I’ve become more present in the fact that I’m not so worried about the time that I’m spending not doing homework or prepping for exams. I’m more cognizant about the time I’m spending with my family or doing something for my own self. I do think that especially at Cornell, and for my first two years, I was very concerned about studying all the time or just being productive. We’re in this culture of, “If you’re not productive or not working all the time, what are you even achieving?” It’s those little things that help ground us and allow us to be present from activities that aren’t homework or work related.

Tracey: ‘I also feel like I’ve lost a large part of who I am’

Sometimes I think I’ve become a more distilled version of myself, because I’ve had a lot of time to reflect and to think and to read, and being done with school is also really great, because it opened up my time. The opportunity cost of time when you’re at Cornell feels very high.

So in one sense, I do feel like I have really expanded myself and grown a lot from COVID. But I also feel like I’ve lost a large part of who I am. I used to shave regularly. I just can’t even imagine shaving every day or every other day. Waking up, going to class, getting a coffee, having a chat with someone, then going to another class, then going to my job and writing stuff and then meeting someone for a drink and going home. Now, I can do one thing a day. Grocery day, that’s the day. Shaving day, that’s the day.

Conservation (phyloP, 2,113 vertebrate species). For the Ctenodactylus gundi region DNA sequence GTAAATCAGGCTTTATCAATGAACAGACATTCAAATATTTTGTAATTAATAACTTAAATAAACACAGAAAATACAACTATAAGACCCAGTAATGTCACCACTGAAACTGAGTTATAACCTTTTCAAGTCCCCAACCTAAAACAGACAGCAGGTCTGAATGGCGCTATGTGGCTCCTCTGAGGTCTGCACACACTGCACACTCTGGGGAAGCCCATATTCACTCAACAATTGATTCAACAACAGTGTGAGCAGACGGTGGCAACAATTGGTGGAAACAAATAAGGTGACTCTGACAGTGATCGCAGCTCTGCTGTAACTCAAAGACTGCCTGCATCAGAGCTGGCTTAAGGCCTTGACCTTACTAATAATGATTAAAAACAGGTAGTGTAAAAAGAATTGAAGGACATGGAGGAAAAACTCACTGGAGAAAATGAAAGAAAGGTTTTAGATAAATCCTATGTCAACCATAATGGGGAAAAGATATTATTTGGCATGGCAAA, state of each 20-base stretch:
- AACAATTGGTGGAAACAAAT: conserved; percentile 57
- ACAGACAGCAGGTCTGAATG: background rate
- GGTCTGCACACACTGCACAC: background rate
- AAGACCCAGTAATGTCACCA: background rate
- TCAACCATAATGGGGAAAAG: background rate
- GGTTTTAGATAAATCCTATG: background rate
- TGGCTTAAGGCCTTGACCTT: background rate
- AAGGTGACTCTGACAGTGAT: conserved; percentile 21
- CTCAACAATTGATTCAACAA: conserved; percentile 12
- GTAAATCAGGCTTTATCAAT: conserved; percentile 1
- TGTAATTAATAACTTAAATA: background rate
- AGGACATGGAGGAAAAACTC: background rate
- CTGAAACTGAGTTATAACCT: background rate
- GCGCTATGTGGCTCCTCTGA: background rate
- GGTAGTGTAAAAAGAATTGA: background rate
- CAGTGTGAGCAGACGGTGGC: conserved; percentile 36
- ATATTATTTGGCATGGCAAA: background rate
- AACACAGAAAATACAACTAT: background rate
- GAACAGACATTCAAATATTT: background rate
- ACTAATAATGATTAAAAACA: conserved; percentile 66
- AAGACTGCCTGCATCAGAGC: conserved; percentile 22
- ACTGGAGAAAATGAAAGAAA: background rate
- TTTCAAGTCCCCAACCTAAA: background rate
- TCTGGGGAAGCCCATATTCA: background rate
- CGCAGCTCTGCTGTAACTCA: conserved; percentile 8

I make it sound very bright and funny, but also, I’m tired. I can’t talk to my friends. I have a few friends around here that I could go outdoors and socially distance with. I get sad sometimes because I’m tired, and I feel like not myself.

Despite yearlong struggles, Cornellians hold onto hope.  

James: ‘There’s an accessibility issue that Cornell has addressed to some degree and still needs to continue to address’